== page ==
If you’ve seen the 1987 horror movie Hellraiser, you probably remember the Butterball Cenobite: one of the minor demon characters charged with dragging people to Hell. If you can’t conjure an image of his likeness from memory, he looked like this: Please Click Me. To me, the wildly surreal portraits comprising Christian Rex Van Minnen’s recent exhibit, Coniuncto look like they could be Butterball’s contemporary relatives, albeit with tattoos and jewel-toned gummy candies hovering over their mutant visages. At the very least, this series of paintings encourages wildly imaginative extrapolation, and that’s what good art is all about! Continue reading Coniuncto By Christian Rex Van Minnen→
This week’s Pink Thing comes from the incredibly talented Florida-based artist Scott Scheidly, and his latest series of hyper-realist portraits, which he calls Glamour Shots. Part of Scheidly’s ongoing “Pink Series,”Glamour Shots consists of vibrantly painted satirical portraits in which the artist depicts celebrities and notorious politicians dressed in hues of pinks and purples. Named for the glamour shots photography style popularized in the 1990s, Scheidly draws inspiration from this campy genre, draping figures in pearls, satin gloves and feather boas. I saw the Glamour Shots exhibit at NYCs Spoke Art Gallery and immediately fell in love with this portrait of David Bowie as Jareth the Goblin King from the movie Labyrinth.
Find out more about the art of Scott Scheidly at This Link!
Madame X (Madame Pierre Gautreau) 1884 (All Photos By Gail)
I think I sat on this a little bit longer than I should have, because I expected this exhibit to be up for a couple more months instead of ending this coming weekend. My bad! You are advised to act fast and make it to The Met to take in Sargent: Portraits of Artists and Friends before it closes next Sunday! Here are a few of my favorite paintings from the show, along with background on what you’ll see!
La Carmencita, 1890
Throughout his career, the celebrated American painter John Singer Sargent (1856–1925) created exceptional portraits of artists, writers, actors, dancers, and musicians, many of whom were his close friends. As a group, these portraits — many of which were not commissioned — are often highly charged, intimate, witty, idiosyncratic, and more experimental than his formal portraiture. Brilliant works of art and penetrating character studies, they are also records of relationships, influences, aspirations, and allegiances.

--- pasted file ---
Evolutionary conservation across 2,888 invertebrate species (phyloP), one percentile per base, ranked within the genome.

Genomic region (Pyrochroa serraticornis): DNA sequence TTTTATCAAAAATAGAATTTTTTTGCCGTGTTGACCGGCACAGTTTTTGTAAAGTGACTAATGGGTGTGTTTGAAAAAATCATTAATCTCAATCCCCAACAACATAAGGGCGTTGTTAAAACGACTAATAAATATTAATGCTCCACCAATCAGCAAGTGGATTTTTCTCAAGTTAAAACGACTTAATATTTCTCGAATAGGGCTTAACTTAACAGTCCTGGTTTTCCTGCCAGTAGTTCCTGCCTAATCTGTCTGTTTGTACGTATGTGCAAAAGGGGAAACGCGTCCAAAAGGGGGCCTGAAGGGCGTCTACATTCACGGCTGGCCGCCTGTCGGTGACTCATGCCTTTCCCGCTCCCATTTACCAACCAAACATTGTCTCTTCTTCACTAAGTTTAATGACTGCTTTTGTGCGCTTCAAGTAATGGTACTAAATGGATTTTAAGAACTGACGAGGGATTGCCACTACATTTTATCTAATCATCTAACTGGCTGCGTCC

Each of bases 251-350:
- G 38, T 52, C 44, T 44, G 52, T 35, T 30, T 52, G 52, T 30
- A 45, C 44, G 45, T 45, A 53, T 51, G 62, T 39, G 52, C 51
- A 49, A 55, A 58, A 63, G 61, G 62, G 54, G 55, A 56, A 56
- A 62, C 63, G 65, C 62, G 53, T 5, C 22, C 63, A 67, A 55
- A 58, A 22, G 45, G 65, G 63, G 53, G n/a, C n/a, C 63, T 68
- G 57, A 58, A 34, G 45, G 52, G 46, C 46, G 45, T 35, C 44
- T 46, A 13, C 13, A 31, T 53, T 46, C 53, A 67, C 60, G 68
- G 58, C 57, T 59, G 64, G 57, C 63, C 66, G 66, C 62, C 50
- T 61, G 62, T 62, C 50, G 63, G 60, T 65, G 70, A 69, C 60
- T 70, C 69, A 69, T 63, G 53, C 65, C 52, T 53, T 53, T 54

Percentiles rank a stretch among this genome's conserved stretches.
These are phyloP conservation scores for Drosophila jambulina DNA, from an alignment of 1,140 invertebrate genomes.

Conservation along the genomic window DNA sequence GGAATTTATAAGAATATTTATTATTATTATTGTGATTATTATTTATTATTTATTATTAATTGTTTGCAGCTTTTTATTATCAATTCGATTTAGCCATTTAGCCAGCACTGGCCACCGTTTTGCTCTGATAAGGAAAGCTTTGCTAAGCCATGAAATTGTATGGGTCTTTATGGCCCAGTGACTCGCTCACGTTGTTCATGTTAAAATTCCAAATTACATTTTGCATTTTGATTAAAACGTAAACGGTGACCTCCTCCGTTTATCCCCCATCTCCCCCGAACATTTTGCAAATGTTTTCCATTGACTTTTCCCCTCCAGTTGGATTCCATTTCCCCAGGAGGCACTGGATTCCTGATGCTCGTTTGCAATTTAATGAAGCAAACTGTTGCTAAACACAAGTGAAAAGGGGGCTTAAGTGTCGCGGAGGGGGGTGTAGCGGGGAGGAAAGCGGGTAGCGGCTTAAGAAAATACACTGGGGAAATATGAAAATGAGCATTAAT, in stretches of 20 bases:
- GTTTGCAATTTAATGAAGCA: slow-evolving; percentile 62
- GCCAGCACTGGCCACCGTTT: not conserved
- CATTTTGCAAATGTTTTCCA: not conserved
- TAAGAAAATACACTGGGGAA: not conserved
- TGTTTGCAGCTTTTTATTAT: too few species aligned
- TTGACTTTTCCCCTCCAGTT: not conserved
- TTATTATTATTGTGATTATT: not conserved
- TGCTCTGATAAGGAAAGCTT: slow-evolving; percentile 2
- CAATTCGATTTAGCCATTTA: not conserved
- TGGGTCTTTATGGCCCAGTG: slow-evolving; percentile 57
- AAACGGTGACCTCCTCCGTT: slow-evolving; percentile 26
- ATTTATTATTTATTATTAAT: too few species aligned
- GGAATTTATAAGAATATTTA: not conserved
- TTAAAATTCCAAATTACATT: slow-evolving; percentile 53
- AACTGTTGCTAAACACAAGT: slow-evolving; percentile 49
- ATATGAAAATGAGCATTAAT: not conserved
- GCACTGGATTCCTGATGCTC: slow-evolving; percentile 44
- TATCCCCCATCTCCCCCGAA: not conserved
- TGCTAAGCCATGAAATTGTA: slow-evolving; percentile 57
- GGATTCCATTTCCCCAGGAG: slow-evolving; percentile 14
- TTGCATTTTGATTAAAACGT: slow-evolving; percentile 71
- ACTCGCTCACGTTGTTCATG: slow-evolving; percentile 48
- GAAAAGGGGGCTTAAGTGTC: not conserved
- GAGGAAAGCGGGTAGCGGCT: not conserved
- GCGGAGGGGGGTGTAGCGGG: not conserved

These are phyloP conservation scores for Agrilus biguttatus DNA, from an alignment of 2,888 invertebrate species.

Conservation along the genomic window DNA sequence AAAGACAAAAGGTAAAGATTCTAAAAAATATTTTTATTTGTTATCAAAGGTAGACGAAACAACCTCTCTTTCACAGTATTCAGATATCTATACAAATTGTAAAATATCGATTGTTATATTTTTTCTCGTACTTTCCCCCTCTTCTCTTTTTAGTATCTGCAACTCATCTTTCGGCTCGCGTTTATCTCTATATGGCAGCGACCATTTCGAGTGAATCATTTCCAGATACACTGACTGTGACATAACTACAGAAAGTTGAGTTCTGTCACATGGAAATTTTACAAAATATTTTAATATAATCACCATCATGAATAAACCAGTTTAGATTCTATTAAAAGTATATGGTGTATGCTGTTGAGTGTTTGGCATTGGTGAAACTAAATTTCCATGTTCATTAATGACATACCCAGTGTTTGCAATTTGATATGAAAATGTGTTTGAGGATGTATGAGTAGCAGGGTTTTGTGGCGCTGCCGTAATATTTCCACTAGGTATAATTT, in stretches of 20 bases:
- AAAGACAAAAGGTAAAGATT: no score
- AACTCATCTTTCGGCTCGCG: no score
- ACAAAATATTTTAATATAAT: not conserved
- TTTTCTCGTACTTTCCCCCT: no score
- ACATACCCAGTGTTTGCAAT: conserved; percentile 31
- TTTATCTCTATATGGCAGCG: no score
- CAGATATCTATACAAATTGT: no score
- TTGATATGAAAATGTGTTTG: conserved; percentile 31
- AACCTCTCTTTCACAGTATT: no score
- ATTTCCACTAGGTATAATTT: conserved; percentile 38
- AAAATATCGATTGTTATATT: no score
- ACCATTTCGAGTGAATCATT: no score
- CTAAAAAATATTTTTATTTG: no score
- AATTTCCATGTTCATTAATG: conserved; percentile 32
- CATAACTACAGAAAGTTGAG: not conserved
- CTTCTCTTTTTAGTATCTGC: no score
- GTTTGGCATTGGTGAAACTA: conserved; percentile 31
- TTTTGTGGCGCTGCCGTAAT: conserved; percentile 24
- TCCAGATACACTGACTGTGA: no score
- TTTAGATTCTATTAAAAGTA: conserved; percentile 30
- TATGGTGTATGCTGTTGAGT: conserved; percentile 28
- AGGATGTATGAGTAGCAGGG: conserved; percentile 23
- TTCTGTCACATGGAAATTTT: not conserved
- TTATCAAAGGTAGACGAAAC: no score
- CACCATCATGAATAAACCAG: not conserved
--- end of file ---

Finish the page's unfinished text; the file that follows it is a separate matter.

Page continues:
Claude Monet, 1887
Sargent: Portraits of Artists and Friends brings together ninety-two of the artist’s paintings and drawings of members of his impressive artistic circle. The individuals seen through Sargent’s eyes represent a range of leading figures in the creative arts of the time such as artists Claude Monet and Auguste Rodin, writers Robert Louis Stevenson and Henry James, and the actor Ellen Terry, among others.
Shakespearean Actor Ellen Terry As Lady Macbeth, 1889
The exhibition features some of Sargent’s most celebrated full-length portraits (Dr. Pozzi at Home, Hammer Museum), his dazzling subject paintings created in the Italian countryside (Group with Parasols [Siesta], private collection), and brilliant watercolors (In the Generalife, The Metropolitan Museum of Art) alongside lesser-known portrait sketches of his intimate friends (Vernon Lee, 1881, Tate). The exhibition explores the friendships between Sargent and his artistic sitters, as well as the significance of these relationships to his life and art.
Shakespearean Actor Edwin Booth, 1890 (Brother of John Wilkes Booth)
A Dinner Table at Night (Edith and Albert Vickers), 1884
Garden Study of the Vickers Children (Billy and Dorothy), 1884
Mrs. Hugh Hammersley (Mary Frances), 1892
Robert Louis Stevenson, 1887
Isabella Stewart Gardner, 1888
The story of Sargent’s relationship with each of his subjects is posted next to each painting and it is such a fascinating history lesson and a rapturous trip back in time to imagine what life must have been like for these people. What’s even more exciting is that photography is allowed, and that almost never happens, so please try to see this exhibit before it closes.
Sargent: Portraits of Artists and Friends, will be on Exhibit Through October 4th, 2015 in Gallery 999 of the Metropolitan Museum of Art, Located at 1000 Fifth Ave at 81st Street, New York, NY.
Artist Chuck Close is renowned for his highly inventive investigations into how we process information. Celebrated internationally, Close uses the absolute minimum amount of information necessary to render likenesses. In the new works for his sixteenth exhibition with Pace, entitled Red Yellow Blue , Close continues his involvement with the grid as an organizing device, creating full-color paintings out of only cyan, magenta, and yellow pigments, and layering colors in singular brushstrokes; applying multiple thin washes of red, yellow and blue paint in each cell of the grid, until they accumulate into extravagant full-color images. Continue reading Chuck Close, Red Yellow Blue at Pace Gallery→
Opening Reception: Thursday, September 17th (6-8pm)
Bertrand Delacroix Gallery is thrilled to announce FAME/SHAME, a one-time special collaboration between the gallery and famed British artist Russell Young. The artist is internationally renowned for his colorful enamel screen-print paintings of celebrities, often coated in shimmering diamond dust. In Anna Wilding’s documentary on the artist, he states: